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case since september so there clearly was either someone hesitating to take the case or hesitating to confront the kind of political blowback that would come if the court does overturn roe, so i expect this case is more of a teeing up of a later ruling, perhaps in 2023 or 2024, undoing roe altogether and if that were to happen, the 50th anniversary of roe vs wade will be in 2023 so it would be ironic, indeed, if the supreme court ultimately reversed roe a half a century after it came down. ironic is one word for it, but it would be incredibly contentious too, wouldn't it? absolutely. an important thing to remember is that if the court were to overturn roe, it would be far from the end of the story. anti—abortion lawyers would be back in the court asking the court to recognise a right to life which would prevent states from allowing abortion, even progressive states, and you would see the biden administration considering everything from a federal law protecting abortion rights to expanding the size of the supreme court. you would see heated battles state—by—state especially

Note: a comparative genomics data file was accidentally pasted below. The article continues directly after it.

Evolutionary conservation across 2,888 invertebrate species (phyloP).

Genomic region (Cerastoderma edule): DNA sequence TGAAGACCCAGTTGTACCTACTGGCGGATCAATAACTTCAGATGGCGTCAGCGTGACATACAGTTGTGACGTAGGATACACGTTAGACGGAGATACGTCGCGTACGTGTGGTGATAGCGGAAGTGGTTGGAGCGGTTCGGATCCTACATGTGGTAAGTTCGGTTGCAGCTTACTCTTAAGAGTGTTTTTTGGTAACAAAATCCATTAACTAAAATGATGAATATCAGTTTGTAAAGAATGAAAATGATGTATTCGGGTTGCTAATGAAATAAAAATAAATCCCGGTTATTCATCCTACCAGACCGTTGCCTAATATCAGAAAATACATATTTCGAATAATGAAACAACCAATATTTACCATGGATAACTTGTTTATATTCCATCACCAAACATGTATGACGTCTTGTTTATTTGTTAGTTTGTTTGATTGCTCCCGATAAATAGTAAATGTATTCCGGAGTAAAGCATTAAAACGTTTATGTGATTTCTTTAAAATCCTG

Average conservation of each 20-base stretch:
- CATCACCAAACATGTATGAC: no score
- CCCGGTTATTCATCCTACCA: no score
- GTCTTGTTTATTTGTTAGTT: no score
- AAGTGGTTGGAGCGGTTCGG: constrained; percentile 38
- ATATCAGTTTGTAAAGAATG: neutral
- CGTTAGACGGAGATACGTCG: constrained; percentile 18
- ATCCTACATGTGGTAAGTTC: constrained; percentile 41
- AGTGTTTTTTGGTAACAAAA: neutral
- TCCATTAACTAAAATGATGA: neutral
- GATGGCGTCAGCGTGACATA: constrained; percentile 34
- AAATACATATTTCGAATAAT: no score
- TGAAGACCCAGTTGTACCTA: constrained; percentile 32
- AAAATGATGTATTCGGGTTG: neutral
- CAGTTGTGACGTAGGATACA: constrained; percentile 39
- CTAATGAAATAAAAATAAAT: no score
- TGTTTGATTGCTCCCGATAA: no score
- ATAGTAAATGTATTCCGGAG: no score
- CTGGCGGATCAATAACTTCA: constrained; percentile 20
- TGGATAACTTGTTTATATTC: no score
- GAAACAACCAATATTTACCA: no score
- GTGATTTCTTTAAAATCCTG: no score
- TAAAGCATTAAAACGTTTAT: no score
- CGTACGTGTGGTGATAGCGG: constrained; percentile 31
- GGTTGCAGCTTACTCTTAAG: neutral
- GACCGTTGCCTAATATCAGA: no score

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in proverbial swing states but in other states as well, determining the contours of abortion legislation. so whatever happens, this battle will continue and it is likely we will see something explosive in an election year so abortion would be at the top of the national agenda in the united states for some time to come. stay with us on bbc news, still to come: after nearly five months of lockdown, we visit one of the many british museums who are now open to the public again. this morning, an indian air force plane carrying mr gandhi's body landed in delhi. the president of india walked to the plane to solemnly witness mr gandhi's final return from the political battlefield.